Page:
“You’re just swallowed up by it. You have passionate discussions with your friends because Facebook is made that way.”

Lina: Postmodernism and deconstruction and the critical schools associated with them are always criticized as all rhetoric and theory and no action. Are you saying we need some theorizing and there’s not much space for action?

Alaa: I sent you a good book by Mark Fisher, in which he defends the idea of popular modernism or popular images in modernism. He’s originally a music critic enamored by David Bowie and punk, but adopted Derrida’s idea of hauntology. I think we need a space to act similar to that one. It’s the defense of a collective project coupled with the deconstruction of discourses of power. Right now, we work on a social or collective project and become captive to questions of identity or nation, or incremental projects, like the socialists’ historical imperatives.

We need to grapple with confusion, ambiguity, and absurdity as things that exist in the world but that are largely harmful. We need to stop treating absurdity as something good. That’s for when we’re living in an extremely well-ordered society. We need to deal and engage with absurdity and try to escape it by championing meaning. That can only happen in a space of action, and it won’t happen until we sit and theorize with each other. The action may be extremely simple, especially in a situation like Egypt where everything is being throttled. But it doesn’t mean that just because I successfully act that means I am resisting. I’m impressed with the persistence of Mada Masr, for example, and given our circumstances that’s an achievement. It’s a space for action, and it would be useful to sit and talk with each other about what else could happen. How can we not be excited that this group has stuck with it five or six years?

Clearly, there are some available spaces for action in Sudan and Algeria. Yes, the military is lying in wait and so are the Islamists. They will always be there. Where are they going to go? They won’t disappear. But people are still in a moment in which they can act. The same is true in the Global North. The absurdities taking place in France, the UK, or Germany are evidence that the world is in crisis, but there is a space for people to act, to experiment and to fail. I don’t feel like that window has closed, as evidenced by the emergence of people in the US taking strong stances on Israel from within the establishment. This is no small thing. It doesn’t mean Palestine is about to be liberated because it will only be liberated by Palestinians. It’s more significant for Americans than Palestinians. Even the excitement over UBI — I’m worried about the plan, but the energy behind it is proactive. It’s an energy that uses tools like academia.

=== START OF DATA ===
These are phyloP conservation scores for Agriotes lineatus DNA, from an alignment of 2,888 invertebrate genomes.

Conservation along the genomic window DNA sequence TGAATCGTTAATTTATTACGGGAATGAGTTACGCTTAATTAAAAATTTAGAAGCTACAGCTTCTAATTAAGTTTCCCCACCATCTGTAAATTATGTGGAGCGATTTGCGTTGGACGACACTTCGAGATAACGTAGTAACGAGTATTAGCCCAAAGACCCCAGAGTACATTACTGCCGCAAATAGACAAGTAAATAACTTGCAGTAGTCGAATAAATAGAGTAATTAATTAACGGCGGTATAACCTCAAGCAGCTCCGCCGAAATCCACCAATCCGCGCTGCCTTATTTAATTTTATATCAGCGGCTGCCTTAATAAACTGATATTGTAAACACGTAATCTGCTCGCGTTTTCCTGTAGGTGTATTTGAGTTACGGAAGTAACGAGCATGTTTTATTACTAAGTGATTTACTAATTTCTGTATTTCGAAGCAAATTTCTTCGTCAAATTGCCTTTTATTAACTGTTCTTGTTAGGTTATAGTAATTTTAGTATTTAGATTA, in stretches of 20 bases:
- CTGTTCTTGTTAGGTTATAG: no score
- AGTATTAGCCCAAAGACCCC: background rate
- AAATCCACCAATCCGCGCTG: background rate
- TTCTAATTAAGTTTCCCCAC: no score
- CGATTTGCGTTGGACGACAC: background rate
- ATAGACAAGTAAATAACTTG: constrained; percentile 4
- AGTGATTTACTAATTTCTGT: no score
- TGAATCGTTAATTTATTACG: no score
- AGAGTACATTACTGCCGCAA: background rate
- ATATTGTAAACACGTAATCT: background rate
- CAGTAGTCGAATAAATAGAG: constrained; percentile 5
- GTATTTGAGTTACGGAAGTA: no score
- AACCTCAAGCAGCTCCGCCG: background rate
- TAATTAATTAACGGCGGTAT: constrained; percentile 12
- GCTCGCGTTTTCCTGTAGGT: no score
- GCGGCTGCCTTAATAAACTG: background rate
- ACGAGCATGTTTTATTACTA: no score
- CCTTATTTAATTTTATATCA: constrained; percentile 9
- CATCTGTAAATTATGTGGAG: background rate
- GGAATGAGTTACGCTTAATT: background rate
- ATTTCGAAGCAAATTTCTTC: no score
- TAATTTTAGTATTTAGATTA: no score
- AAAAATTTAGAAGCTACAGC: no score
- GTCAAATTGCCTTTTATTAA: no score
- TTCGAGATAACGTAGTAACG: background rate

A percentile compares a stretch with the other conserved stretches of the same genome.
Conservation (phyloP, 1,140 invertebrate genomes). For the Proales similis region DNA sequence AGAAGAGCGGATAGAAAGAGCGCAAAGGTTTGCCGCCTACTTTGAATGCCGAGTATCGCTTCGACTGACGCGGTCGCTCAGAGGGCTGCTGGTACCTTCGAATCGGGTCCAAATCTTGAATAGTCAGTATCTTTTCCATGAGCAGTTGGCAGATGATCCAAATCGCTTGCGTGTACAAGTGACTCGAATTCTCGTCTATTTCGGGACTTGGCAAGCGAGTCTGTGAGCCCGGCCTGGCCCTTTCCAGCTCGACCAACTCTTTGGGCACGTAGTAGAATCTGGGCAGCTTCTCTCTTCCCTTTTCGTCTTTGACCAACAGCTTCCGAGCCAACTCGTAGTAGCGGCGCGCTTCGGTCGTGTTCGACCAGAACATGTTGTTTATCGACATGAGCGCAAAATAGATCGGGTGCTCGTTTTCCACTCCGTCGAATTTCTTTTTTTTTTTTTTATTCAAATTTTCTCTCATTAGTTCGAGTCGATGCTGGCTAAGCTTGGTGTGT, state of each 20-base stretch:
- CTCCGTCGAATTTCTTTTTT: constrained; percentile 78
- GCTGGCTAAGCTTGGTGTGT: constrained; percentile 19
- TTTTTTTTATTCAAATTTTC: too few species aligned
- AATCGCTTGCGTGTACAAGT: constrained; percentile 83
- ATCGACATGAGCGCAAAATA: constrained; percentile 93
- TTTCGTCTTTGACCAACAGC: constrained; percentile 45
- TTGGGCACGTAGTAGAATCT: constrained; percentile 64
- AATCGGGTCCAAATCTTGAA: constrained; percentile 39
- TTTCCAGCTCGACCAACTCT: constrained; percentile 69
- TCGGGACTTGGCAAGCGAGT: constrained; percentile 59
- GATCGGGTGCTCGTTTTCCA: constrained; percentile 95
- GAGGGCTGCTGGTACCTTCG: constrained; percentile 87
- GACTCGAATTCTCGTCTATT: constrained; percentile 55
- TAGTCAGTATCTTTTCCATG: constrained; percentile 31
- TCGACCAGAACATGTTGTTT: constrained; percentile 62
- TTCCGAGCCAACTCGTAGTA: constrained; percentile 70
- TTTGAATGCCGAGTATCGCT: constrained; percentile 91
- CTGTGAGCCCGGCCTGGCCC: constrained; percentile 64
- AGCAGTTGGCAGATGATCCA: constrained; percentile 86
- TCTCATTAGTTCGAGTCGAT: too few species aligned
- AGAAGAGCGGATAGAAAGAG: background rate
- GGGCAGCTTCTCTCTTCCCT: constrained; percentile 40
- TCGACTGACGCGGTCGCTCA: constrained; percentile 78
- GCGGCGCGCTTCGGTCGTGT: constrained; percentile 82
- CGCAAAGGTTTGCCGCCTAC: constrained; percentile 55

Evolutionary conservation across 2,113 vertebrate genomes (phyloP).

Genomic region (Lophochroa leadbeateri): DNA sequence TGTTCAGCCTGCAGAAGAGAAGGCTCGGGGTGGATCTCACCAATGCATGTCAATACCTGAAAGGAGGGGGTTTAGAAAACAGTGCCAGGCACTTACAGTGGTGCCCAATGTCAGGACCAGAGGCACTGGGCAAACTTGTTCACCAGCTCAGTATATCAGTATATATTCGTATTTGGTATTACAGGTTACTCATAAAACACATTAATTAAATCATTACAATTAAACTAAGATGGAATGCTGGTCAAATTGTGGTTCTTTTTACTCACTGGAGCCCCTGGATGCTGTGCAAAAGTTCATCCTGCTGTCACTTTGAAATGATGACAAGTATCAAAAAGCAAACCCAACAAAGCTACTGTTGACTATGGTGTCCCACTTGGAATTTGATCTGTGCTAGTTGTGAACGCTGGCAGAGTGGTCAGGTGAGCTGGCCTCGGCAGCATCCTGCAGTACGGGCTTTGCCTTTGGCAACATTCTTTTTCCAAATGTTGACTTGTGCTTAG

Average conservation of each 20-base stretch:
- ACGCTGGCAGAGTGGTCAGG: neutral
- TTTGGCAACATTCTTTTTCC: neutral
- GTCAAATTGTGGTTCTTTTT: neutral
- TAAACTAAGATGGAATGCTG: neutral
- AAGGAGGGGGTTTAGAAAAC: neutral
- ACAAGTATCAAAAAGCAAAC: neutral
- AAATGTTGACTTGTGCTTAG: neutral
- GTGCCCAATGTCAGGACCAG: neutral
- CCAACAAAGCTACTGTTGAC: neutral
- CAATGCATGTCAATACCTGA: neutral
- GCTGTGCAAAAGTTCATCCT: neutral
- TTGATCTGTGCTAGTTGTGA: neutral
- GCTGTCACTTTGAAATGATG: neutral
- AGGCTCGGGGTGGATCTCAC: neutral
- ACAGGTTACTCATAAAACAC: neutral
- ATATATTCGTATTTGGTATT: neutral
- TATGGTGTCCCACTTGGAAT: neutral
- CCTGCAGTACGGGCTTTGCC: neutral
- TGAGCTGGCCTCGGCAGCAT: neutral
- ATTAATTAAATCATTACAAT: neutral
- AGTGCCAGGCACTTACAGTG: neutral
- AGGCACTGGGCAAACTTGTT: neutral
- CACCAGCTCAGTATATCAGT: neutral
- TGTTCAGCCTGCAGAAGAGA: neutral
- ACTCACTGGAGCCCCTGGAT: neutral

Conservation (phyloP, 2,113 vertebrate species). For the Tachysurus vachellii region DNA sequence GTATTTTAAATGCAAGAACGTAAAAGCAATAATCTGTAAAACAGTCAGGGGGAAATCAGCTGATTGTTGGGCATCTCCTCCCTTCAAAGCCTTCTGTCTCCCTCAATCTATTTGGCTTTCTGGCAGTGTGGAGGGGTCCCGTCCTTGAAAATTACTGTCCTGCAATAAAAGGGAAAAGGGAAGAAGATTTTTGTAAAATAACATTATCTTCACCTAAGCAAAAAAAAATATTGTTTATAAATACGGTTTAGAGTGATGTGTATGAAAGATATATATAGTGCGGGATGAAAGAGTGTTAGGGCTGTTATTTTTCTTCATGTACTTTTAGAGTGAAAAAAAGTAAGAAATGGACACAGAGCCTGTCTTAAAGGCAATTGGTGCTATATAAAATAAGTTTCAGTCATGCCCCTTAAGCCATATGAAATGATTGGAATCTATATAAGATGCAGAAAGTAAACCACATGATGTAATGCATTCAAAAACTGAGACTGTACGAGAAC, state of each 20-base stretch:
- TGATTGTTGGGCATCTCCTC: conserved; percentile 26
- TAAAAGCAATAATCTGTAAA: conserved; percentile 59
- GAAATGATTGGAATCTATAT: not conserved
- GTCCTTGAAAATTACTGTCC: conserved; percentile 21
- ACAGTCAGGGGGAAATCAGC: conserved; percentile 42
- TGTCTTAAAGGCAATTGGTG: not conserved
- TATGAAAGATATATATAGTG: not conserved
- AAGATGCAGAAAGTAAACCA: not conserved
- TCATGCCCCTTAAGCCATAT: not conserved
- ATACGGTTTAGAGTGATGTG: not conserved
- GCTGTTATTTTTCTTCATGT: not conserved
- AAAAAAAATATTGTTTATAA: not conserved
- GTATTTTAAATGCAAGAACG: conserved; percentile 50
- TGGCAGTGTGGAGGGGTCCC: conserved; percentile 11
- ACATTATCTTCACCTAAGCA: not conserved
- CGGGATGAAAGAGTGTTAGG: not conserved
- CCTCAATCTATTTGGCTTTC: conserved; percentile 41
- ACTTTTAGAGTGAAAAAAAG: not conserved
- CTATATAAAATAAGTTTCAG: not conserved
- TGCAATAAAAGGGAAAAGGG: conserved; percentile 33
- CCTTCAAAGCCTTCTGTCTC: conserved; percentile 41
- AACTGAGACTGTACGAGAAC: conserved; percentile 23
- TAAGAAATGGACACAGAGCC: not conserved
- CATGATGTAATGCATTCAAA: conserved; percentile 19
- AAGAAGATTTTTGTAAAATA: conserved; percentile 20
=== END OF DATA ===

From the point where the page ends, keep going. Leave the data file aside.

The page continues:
So while there is some space for action in the world, in Egypt it’s extremely narrow. We’ve never seen this level of repression, but at the same time, it’s fragile. The Egyptian state seems unable to seriously control people’s thought. What exists now has a very limited impact on people’s imagination. There doesn’t seem to be any broad popular engagement with it, but no one knows how to posit alternatives or come up with tools to address people’s imagination. I’m not even sure people still want this.

“The bubble is not a space for action, it’s a space for thought.”

I have a question for people who have some space, like Mada Masr: how comfortable is it for me to keep on shrinking the circle of people I engage with? How long can I be comfortable in that space? It might be a normal thing, I feel it myself right now. This is what makes it so there’s no room to act. This might be necessary for us in order to crystallize our thoughts without distraction, or outside interference, or the need to translate our language into something that won’t shock other people. This works as long as I’m aware that I’m in a bubble in order to crystallize my thoughts. The bubble is not a space for action, it’s a space for thought.

Hamama: So the revolution failed?

Alaa: Yes, by any measure. For example, what did the revolution want? Of course, approaching it as an entity with a single will is tricky, but taking the bare minimum, the revolution spoke about the democratic rotation of power — meaning traditional liberalism — and about stopping violations of the body. Those were the minimum goals of the revolution and today they are subverted on a broad scale.

But the revolution did break a regime. What exists now is an attempt to build something else, not the same regime. This is not a return to the Mubarak order. What exists now must consume incredible energy in order to govern, and it relies on a major, ongoing regional threat. Without the Syrian, Libyan, and Yemeni nightmare, it would have been extremely difficult for the regime to build any legitimacy. So it’s a major error for any opponent of this regime to ignore the magnitude and atrocity of what’s happening around us and not revise their calculations accordingly. We can show no tolerance of sectarian discourse. Let’s set aside the Islamists. They are oppressed and we must speak about the abuses against them, but their ideology is a disaster and will remain so. We must find a way out.

As a rule, revolutions are defeated. I was always saying we were pretty feeble. I think it’s an abject failure that in a moment like 2011-2012, when it had broad popular support, we were unable to articulate a common dream of what we wanted in Egypt. It’s fine to be defeated, but at least have a story — what we want to achieve together. I’m not sure we had that.

Lina: Are there any questions we’ve overlooked?

Mohammed ElRaii: The conventional question: where is Egypt headed?

Alaa: Shouldn’t you have asked that before you boarded? I’m fine and happy with this conversation that is strange, like me. Coming out of prison, I feel strange.

AD